Among the many and various curiosities that greet those arriving in Hobart, one that literally towers above the rest, is a distinctive brick chimney standing over the highway on the city centre's eastern edge.
Built for the Hobart Gas Company, this grand two-tonne stack is square-based yet octagonal through its upper reaches. Built more than a century ago, it was used for barely a dozen years.
Its significance is less about longevity, however, than it is about science; this handsome construction represents the technological underpinnings of modern Hobart and the innovative steam, gas and electric energy that powered it.
At its base, the handful of original gasworks buildings are now a restaurant, convenience store, bottle shop and offices. Above them, the stack remains, a quiet reminder of an industry that once was -- and a unique signpost for those visiting Hobart.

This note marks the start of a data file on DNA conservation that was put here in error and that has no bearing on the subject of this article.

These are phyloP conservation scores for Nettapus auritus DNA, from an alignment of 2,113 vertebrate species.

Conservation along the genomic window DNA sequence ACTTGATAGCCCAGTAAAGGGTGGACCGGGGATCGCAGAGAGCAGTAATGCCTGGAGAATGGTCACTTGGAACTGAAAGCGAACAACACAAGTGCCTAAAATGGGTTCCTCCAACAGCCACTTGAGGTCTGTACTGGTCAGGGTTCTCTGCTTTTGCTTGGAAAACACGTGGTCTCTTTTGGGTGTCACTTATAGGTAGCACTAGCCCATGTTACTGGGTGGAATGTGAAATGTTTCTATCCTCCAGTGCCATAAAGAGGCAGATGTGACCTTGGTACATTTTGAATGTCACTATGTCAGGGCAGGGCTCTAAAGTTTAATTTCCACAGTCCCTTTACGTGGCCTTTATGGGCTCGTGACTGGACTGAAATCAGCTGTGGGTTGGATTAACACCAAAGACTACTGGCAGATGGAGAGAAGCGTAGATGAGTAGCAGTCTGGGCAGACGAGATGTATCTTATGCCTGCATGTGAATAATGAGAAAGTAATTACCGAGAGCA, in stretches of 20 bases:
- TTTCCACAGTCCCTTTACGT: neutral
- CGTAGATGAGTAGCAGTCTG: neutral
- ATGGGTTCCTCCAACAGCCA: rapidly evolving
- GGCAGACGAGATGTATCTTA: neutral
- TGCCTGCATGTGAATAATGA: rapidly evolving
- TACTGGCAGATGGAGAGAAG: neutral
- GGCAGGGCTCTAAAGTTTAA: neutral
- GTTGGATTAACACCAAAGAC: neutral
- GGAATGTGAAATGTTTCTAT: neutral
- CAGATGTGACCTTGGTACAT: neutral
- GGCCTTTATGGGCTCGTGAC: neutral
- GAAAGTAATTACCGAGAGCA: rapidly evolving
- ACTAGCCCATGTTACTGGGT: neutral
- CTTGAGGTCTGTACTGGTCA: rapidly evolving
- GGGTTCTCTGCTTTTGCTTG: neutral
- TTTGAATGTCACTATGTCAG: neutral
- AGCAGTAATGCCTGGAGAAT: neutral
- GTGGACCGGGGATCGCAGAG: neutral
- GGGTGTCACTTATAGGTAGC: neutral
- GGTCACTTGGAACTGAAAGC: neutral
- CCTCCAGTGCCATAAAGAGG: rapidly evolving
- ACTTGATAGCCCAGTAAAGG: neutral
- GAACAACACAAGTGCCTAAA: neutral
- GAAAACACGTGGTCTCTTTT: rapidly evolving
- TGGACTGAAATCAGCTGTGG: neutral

Hobart Gas Company was formed in 1854 to light the city streets. Processed from imported coal – the local product was of poor quality – the new 'town gas' impacted the young city of Hobart like nothing before it. Gaslighting in factories, homes and streets replaced oil lamps and candles, so that working hours lengthened, streets became safer, and the convenience of gaslighting and cooking came to homes.